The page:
aspen_banner.jpg
Arizona Public Radio | Your Source for NPR News
Play Live Radio
Next Up:
0:00
0:00
Available On Air Stations

New Report Gives Republicans an Edge in 2016 U.S. Senate Race

110822_john_mccain_605_ap.jpg
politico.com
/

A new report says Republicans have an edge in Arizona’s 2016 U.S. Senate race. But the state’s five-term incumbent John McCain still faces challenges from Democrats as well as from within his own party. Arizona Public Radio’s Ryan Heinsius reports.

Lake Havasu State Senator Kelli Ward is widely seen as McCain’s biggest primary challenger. Much of her support has come from the more conservative wing of the Republican Party.

The Rothenberg and Gonzales Political Report and the website Roll Call say McCain isn’t in much danger of a primary loss. They also recently classified the race as “favored Republican.” But Roll Call also recently listed the 2008 Republican Presidential nominee as one of the 10 most vulnerable senators up for reelection.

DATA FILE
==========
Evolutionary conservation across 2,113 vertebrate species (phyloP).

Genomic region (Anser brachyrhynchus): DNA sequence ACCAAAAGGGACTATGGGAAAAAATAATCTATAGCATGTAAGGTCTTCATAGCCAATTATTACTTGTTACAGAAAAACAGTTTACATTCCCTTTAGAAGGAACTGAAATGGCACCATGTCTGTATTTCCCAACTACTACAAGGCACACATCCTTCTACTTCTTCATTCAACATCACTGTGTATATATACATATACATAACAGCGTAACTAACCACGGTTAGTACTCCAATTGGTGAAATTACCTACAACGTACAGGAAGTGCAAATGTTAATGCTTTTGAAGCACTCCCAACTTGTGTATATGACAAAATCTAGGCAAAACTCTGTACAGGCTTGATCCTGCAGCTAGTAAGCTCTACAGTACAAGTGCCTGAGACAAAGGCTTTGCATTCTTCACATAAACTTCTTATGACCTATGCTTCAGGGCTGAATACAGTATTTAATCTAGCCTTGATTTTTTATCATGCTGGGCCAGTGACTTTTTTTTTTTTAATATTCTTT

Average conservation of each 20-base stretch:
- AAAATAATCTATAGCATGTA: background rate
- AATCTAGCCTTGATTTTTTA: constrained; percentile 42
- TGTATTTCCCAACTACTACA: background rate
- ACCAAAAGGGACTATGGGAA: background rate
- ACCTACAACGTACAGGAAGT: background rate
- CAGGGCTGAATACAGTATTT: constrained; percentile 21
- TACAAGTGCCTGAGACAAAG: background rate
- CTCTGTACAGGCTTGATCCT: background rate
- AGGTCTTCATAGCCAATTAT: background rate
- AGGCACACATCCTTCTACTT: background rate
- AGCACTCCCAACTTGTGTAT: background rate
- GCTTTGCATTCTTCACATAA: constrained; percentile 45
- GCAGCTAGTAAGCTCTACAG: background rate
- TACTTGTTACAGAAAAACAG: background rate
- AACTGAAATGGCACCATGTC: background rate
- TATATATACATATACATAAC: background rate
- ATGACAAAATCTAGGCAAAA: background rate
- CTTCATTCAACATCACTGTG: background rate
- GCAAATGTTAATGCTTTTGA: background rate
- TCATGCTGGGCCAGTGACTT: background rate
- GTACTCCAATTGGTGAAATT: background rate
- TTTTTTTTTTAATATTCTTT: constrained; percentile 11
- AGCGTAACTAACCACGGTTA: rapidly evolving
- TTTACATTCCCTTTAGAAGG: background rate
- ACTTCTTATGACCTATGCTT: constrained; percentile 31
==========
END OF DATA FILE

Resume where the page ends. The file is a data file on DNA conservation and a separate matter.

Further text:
District One Congresswoman Ann Kirkpatrick is likely to be the Democratic nominee for Senate in the general election. She won’t seek another term in the U.S. House of Representatives next year in order to take on McCain.

In all, 34 U.S. Senators will be up for reelection next year. Republicans currently hold a 54-46 majority. 

Ryan joined KNAU's newsroom in 2013. He covers a broad range of stories from local, state and tribal politics to education, economy, energy and public lands issues, and frequently interviews internationally known and regional musicians. Ryan is an Edward R. Murrow Award winner and a frequent contributor to NPR.
Related Content